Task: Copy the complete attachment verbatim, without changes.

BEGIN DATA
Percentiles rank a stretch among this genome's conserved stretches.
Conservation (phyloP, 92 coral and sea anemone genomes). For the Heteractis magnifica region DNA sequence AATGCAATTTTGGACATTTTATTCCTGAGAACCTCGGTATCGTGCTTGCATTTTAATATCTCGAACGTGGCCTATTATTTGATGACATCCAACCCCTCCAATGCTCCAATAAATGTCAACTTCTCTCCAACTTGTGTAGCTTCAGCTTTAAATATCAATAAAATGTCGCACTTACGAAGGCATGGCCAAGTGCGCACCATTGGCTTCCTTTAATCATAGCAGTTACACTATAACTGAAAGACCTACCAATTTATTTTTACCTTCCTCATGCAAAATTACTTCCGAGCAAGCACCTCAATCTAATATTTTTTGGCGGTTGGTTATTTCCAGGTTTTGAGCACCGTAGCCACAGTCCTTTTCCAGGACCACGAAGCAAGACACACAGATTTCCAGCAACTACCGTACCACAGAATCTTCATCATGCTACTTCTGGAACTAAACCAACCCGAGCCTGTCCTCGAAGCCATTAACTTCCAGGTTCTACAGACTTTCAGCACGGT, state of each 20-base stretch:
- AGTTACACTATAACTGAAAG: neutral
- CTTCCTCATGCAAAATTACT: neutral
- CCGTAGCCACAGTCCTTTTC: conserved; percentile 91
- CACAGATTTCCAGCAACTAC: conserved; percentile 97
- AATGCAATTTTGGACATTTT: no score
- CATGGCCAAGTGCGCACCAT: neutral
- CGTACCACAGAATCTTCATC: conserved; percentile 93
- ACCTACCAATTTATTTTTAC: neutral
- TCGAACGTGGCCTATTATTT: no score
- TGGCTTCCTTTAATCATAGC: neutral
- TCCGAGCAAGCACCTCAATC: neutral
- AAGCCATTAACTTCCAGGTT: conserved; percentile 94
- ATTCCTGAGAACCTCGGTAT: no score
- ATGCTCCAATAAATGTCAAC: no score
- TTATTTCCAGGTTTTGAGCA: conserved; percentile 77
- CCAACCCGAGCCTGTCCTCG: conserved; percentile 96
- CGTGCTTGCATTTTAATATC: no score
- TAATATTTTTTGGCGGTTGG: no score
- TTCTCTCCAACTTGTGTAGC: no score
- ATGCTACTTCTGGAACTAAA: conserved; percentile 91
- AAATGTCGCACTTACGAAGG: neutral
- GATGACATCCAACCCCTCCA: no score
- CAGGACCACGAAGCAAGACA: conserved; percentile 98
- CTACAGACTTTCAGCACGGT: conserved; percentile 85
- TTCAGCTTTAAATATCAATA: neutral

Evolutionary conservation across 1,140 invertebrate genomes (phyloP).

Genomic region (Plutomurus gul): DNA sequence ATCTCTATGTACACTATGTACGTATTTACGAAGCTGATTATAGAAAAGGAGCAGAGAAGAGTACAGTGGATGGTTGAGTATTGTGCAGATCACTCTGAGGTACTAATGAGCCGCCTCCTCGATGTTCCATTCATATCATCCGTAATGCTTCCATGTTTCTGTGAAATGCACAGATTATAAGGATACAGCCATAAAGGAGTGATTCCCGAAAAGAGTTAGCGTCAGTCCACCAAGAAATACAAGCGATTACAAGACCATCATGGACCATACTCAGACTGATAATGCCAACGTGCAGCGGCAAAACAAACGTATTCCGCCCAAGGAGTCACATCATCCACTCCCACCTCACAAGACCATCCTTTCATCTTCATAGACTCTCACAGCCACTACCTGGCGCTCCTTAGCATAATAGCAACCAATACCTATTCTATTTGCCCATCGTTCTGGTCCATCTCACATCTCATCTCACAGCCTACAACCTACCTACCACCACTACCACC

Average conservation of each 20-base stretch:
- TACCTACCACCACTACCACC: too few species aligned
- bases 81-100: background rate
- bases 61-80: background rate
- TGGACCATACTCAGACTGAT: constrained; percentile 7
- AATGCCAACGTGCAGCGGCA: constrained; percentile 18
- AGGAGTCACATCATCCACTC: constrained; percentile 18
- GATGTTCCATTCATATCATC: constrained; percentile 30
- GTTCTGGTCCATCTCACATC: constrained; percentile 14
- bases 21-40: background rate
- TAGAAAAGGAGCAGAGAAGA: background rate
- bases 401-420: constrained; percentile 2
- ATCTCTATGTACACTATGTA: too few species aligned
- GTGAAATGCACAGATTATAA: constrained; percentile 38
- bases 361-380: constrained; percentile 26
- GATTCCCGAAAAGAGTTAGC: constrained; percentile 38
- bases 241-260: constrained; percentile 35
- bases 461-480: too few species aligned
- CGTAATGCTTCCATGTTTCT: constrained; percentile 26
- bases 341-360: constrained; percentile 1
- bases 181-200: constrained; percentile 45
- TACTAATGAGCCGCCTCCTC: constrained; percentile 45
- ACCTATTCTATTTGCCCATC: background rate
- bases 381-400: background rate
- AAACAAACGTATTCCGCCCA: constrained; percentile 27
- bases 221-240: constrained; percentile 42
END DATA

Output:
Percentiles rank a stretch among this genome's conserved stretches.
Conservation (phyloP, 92 coral and sea anemone genomes). For the Heteractis magnifica region DNA sequence AATGCAATTTTGGACATTTTATTCCTGAGAACCTCGGTATCGTGCTTGCATTTTAATATCTCGAACGTGGCCTATTATTTGATGACATCCAACCCCTCCAATGCTCCAATAAATGTCAACTTCTCTCCAACTTGTGTAGCTTCAGCTTTAAATATCAATAAAATGTCGCACTTACGAAGGCATGGCCAAGTGCGCACCATTGGCTTCCTTTAATCATAGCAGTTACACTATAACTGAAAGACCTACCAATTTATTTTTACCTTCCTCATGCAAAATTACTTCCGAGCAAGCACCTCAATCTAATATTTTTTGGCGGTTGGTTATTTCCAGGTTTTGAGCACCGTAGCCACAGTCCTTTTCCAGGACCACGAAGCAAGACACACAGATTTCCAGCAACTACCGTACCACAGAATCTTCATCATGCTACTTCTGGAACTAAACCAACCCGAGCCTGTCCTCGAAGCCATTAACTTCCAGGTTCTACAGACTTTCAGCACGGT, state of each 20-base stretch:
- AGTTACACTATAACTGAAAG: neutral
- CTTCCTCATGCAAAATTACT: neutral
- CCGTAGCCACAGTCCTTTTC: conserved; percentile 91
- CACAGATTTCCAGCAACTAC: conserved; percentile 97
- AATGCAATTTTGGACATTTT: no score
- CATGGCCAAGTGCGCACCAT: neutral
- CGTACCACAGAATCTTCATC: conserved; percentile 93
- ACCTACCAATTTATTTTTAC: neutral
- TCGAACGTGGCCTATTATTT: no score
- TGGCTTCCTTTAATCATAGC: neutral
- TCCGAGCAAGCACCTCAATC: neutral
- AAGCCATTAACTTCCAGGTT: conserved; percentile 94
- ATTCCTGAGAACCTCGGTAT: no score
- ATGCTCCAATAAATGTCAAC: no score
- TTATTTCCAGGTTTTGAGCA: conserved; percentile 77
- CCAACCCGAGCCTGTCCTCG: conserved; percentile 96
- CGTGCTTGCATTTTAATATC: no score
- TAATATTTTTTGGCGGTTGG: no score
- TTCTCTCCAACTTGTGTAGC: no score
- ATGCTACTTCTGGAACTAAA: conserved; percentile 91
- AAATGTCGCACTTACGAAGG: neutral
- GATGACATCCAACCCCTCCA: no score
- CAGGACCACGAAGCAAGACA: conserved; percentile 98
- CTACAGACTTTCAGCACGGT: conserved; percentile 85
- TTCAGCTTTAAATATCAATA: neutral

Evolutionary conservation across 1,140 invertebrate genomes (phyloP).

Genomic region (Plutomurus gul): DNA sequence ATCTCTATGTACACTATGTACGTATTTACGAAGCTGATTATAGAAAAGGAGCAGAGAAGAGTACAGTGGATGGTTGAGTATTGTGCAGATCACTCTGAGGTACTAATGAGCCGCCTCCTCGATGTTCCATTCATATCATCCGTAATGCTTCCATGTTTCTGTGAAATGCACAGATTATAAGGATACAGCCATAAAGGAGTGATTCCCGAAAAGAGTTAGCGTCAGTCCACCAAGAAATACAAGCGATTACAAGACCATCATGGACCATACTCAGACTGATAATGCCAACGTGCAGCGGCAAAACAAACGTATTCCGCCCAAGGAGTCACATCATCCACTCCCACCTCACAAGACCATCCTTTCATCTTCATAGACTCTCACAGCCACTACCTGGCGCTCCTTAGCATAATAGCAACCAATACCTATTCTATTTGCCCATCGTTCTGGTCCATCTCACATCTCATCTCACAGCCTACAACCTACCTACCACCACTACCACC

Average conservation of each 20-base stretch:
- TACCTACCACCACTACCACC: too few species aligned
- bases 81-100: background rate
- bases 61-80: background rate
- TGGACCATACTCAGACTGAT: constrained; percentile 7
- AATGCCAACGTGCAGCGGCA: constrained; percentile 18
- AGGAGTCACATCATCCACTC: constrained; percentile 18
- GATGTTCCATTCATATCATC: constrained; percentile 30
- GTTCTGGTCCATCTCACATC: constrained; percentile 14
- bases 21-40: background rate
- TAGAAAAGGAGCAGAGAAGA: background rate
- bases 401-420: constrained; percentile 2
- ATCTCTATGTACACTATGTA: too few species aligned
- GTGAAATGCACAGATTATAA: constrained; percentile 38
- bases 361-380: constrained; percentile 26
- GATTCCCGAAAAGAGTTAGC: constrained; percentile 38
- bases 241-260: constrained; percentile 35
- bases 461-480: too few species aligned
- CGTAATGCTTCCATGTTTCT: constrained; percentile 26
- bases 341-360: constrained; percentile 1
- bases 181-200: constrained; percentile 45
- TACTAATGAGCCGCCTCCTC: constrained; percentile 45
- ACCTATTCTATTTGCCCATC: background rate
- bases 381-400: background rate
- AAACAAACGTATTCCGCCCA: constrained; percentile 27
- bases 221-240: constrained; percentile 42